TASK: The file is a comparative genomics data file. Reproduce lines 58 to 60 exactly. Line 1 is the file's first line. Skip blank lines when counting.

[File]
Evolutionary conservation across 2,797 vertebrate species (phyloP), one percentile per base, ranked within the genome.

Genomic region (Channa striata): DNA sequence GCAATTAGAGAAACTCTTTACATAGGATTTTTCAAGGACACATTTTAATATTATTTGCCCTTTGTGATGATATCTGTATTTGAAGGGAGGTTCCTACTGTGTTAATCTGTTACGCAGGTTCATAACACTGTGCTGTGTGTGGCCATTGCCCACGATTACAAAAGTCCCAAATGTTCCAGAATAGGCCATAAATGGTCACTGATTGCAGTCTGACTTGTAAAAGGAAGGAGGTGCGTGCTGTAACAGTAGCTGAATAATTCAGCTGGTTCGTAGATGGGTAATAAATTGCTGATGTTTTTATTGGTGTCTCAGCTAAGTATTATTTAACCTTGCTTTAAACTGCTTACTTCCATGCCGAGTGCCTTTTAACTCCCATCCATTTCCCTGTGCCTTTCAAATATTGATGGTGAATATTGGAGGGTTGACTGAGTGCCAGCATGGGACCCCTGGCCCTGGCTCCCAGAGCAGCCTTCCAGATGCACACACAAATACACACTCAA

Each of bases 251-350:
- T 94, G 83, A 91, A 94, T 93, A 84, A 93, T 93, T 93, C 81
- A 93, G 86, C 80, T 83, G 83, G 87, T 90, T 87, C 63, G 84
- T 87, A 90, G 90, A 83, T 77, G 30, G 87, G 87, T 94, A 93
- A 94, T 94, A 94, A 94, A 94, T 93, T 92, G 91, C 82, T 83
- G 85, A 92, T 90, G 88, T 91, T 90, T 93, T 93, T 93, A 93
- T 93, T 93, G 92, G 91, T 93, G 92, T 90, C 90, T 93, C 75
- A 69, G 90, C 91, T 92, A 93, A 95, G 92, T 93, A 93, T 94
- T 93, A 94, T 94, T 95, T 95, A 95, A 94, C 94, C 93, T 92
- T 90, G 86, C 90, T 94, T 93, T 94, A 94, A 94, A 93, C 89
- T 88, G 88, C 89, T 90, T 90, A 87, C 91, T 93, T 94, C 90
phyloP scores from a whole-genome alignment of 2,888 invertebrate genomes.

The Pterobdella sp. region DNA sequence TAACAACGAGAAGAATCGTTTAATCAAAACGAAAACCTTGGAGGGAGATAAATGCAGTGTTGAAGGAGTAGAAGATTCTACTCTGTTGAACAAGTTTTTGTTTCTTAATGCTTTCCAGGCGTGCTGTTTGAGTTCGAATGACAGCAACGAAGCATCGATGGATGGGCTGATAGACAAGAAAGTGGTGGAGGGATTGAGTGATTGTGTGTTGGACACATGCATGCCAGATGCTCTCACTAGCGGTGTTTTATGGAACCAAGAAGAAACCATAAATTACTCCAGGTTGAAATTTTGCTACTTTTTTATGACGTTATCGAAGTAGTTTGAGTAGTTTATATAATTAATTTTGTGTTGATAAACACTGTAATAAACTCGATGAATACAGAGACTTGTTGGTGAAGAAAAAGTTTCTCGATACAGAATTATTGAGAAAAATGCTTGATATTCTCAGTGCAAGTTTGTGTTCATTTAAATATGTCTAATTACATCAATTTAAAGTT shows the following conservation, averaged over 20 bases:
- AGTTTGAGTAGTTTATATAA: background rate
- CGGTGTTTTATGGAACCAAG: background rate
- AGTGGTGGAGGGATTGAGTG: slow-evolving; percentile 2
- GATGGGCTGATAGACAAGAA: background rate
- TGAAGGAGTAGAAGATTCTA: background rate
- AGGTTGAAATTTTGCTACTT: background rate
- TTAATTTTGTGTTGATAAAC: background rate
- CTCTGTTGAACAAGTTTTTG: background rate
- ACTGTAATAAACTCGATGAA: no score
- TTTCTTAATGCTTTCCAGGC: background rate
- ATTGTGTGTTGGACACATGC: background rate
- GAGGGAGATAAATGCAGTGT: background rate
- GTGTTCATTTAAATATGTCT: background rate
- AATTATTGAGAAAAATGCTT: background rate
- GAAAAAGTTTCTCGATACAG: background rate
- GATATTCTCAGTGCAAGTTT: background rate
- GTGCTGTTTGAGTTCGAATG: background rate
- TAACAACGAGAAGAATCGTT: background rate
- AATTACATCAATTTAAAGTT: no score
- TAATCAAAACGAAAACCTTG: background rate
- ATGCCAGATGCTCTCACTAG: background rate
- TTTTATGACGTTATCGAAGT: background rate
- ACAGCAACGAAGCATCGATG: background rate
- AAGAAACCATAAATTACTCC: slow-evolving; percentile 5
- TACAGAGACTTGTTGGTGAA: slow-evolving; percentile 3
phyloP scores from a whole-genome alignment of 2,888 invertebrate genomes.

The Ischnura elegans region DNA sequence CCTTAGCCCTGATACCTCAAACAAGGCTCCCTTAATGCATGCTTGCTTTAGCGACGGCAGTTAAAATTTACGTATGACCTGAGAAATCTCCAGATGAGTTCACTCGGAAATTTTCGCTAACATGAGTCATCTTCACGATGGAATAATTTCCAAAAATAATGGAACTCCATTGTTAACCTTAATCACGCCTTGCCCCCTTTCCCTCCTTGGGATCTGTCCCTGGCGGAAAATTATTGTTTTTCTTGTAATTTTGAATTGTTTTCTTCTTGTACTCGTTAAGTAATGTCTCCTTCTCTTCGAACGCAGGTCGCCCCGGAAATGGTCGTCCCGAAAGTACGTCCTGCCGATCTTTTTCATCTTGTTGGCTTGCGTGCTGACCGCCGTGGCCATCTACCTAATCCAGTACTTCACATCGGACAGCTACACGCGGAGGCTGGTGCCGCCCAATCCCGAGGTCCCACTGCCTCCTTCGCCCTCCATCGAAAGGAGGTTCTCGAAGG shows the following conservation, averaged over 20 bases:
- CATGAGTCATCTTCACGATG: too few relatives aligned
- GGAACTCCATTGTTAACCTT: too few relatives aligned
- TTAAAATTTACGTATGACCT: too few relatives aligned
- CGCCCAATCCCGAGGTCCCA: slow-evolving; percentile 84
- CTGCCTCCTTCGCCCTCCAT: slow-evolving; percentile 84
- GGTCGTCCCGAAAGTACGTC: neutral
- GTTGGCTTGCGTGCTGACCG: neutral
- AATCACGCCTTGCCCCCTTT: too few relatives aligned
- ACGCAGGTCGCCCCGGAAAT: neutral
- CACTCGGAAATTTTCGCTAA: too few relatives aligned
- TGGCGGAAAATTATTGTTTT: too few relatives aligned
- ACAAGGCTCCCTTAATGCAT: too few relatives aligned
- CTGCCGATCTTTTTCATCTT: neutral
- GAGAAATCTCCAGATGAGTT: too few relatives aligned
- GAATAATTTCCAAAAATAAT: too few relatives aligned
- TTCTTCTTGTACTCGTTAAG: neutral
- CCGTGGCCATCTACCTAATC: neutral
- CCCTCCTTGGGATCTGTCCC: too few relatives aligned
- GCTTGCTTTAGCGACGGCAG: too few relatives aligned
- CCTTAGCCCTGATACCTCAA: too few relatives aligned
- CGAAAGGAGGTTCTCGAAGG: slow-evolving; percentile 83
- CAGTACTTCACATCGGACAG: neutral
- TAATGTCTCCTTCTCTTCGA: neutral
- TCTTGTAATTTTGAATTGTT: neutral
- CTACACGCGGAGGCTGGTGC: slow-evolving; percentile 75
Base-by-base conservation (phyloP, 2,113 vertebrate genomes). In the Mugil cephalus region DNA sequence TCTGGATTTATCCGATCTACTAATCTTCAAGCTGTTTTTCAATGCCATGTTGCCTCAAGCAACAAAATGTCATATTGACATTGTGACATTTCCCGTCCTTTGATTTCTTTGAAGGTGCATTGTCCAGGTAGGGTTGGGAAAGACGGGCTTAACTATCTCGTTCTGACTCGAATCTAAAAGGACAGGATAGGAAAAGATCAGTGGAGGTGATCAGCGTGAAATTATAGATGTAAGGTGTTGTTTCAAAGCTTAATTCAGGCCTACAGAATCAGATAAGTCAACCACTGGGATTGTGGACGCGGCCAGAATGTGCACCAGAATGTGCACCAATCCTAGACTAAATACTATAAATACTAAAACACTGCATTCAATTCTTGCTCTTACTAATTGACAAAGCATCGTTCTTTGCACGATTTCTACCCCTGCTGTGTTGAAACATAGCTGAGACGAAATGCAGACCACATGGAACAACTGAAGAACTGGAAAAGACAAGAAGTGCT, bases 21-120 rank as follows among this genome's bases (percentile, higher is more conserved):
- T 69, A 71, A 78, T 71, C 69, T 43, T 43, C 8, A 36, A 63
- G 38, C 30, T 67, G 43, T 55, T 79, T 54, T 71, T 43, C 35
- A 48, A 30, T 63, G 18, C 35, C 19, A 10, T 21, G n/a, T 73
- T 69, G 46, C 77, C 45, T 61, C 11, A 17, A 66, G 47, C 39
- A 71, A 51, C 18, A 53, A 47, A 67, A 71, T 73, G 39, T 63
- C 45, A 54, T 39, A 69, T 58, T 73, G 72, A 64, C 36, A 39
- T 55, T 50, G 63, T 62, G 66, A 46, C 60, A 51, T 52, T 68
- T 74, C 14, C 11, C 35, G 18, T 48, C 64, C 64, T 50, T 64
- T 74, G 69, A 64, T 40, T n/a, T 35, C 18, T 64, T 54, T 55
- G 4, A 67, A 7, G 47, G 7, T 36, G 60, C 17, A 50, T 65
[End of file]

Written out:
- TTCTTCTTGTACTCGTTAAG: neutral
- CCGTGGCCATCTACCTAATC: neutral
- CCCTCCTTGGGATCTGTCCC: too few relatives aligned